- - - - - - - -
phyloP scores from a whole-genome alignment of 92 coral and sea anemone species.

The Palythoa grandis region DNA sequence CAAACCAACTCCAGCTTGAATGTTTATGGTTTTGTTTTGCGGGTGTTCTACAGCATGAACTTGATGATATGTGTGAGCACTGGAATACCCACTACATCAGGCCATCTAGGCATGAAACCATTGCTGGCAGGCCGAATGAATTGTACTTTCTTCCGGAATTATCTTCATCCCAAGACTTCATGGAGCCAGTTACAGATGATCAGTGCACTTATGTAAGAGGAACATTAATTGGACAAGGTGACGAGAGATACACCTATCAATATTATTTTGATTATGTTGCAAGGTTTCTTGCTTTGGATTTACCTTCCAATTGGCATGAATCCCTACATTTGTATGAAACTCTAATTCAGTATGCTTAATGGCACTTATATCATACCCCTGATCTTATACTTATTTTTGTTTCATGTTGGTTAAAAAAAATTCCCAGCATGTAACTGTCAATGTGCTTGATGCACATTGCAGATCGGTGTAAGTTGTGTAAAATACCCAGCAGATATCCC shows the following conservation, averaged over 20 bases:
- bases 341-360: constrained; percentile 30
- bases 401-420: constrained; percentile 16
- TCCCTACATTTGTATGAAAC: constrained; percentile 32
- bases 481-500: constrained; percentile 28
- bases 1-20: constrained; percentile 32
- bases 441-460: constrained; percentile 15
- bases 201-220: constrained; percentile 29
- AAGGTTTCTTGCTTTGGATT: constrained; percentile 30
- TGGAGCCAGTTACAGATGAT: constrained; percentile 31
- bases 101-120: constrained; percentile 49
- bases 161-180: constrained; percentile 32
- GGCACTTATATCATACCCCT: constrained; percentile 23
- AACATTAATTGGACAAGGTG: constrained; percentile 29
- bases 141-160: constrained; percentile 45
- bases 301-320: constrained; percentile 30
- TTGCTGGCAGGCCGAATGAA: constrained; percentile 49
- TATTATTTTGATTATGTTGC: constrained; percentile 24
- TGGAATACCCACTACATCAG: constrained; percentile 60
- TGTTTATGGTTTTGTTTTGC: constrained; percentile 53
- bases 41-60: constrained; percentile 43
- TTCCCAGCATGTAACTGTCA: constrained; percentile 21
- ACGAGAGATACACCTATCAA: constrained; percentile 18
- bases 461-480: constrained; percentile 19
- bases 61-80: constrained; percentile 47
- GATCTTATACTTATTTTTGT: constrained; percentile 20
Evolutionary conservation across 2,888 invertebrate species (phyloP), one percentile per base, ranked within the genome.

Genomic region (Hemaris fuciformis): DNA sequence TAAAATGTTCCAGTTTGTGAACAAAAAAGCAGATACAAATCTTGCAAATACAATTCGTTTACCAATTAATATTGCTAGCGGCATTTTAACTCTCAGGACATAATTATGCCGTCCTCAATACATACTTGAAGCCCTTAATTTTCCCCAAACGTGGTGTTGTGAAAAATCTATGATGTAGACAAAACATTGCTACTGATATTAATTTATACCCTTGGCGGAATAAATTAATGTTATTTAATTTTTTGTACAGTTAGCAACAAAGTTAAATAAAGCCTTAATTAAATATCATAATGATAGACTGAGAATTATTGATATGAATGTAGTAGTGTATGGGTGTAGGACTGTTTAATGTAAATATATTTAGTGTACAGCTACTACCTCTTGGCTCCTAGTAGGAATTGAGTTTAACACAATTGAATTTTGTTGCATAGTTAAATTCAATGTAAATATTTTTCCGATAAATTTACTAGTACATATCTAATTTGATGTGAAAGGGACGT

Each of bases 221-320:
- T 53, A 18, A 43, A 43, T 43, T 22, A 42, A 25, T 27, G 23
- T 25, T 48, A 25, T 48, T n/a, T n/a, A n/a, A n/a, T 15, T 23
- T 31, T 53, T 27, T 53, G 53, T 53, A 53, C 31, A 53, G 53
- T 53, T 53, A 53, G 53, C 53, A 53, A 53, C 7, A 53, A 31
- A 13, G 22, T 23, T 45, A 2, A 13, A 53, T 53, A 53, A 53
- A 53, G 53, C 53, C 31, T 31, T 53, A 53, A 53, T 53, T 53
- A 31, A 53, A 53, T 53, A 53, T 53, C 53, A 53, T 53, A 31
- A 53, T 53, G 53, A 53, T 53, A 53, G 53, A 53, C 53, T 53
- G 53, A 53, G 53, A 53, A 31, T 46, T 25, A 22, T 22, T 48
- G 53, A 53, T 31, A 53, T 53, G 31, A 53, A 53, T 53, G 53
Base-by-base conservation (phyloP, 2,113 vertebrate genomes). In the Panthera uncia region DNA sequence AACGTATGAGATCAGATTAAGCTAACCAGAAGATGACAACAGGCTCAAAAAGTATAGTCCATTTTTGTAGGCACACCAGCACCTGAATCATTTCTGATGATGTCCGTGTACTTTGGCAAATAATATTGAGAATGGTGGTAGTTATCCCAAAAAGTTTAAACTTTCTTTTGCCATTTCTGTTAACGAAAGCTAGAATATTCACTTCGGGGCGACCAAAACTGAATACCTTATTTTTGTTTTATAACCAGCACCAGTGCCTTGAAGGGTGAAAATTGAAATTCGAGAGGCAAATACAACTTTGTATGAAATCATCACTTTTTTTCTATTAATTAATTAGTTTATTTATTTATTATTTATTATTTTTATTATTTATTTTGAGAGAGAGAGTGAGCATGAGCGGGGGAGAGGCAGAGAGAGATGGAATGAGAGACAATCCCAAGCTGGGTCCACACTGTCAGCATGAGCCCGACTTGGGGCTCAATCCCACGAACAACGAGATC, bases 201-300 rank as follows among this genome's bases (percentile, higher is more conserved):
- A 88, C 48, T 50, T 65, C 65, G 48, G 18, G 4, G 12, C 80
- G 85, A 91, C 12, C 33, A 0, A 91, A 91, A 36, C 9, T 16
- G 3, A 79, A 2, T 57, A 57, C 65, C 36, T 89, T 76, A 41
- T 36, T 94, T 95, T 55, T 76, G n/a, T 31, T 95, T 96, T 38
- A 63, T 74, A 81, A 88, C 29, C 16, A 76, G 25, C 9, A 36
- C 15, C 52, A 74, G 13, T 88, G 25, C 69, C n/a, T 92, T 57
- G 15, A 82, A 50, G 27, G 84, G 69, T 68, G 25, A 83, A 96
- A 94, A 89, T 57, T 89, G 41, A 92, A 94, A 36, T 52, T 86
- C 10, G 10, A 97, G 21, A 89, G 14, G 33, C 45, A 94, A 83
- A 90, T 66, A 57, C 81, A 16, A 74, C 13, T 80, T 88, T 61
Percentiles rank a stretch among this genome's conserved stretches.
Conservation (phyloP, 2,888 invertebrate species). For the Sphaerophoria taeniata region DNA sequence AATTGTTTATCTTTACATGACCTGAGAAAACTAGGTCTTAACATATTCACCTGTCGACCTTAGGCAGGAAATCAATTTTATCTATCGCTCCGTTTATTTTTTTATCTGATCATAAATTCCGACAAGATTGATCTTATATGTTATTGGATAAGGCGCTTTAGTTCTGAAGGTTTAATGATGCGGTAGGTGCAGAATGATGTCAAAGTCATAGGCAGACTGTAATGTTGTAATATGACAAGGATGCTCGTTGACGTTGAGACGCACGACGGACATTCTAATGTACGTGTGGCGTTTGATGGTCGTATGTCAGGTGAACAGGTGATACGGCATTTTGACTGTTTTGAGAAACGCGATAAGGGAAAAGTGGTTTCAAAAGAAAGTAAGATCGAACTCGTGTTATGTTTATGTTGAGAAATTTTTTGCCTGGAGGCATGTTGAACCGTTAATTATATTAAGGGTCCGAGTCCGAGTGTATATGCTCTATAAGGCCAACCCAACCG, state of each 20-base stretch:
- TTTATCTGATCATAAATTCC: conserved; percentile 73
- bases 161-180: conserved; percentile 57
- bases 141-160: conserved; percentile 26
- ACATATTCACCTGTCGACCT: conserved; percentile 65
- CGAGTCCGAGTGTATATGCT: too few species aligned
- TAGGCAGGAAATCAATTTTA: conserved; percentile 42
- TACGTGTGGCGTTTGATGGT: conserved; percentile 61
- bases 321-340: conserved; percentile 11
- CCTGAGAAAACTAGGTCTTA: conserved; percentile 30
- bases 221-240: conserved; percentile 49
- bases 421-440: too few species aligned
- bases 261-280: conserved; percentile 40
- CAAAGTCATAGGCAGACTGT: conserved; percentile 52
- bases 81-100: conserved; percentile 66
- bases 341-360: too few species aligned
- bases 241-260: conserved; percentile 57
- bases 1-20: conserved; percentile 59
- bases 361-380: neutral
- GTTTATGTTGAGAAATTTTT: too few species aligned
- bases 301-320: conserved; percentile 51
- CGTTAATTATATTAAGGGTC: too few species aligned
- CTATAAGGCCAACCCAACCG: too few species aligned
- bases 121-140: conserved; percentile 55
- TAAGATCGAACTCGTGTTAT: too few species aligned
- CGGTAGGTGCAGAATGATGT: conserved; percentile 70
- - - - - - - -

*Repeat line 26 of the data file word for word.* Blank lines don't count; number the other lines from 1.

- bases 61-80: constrained; percentile 47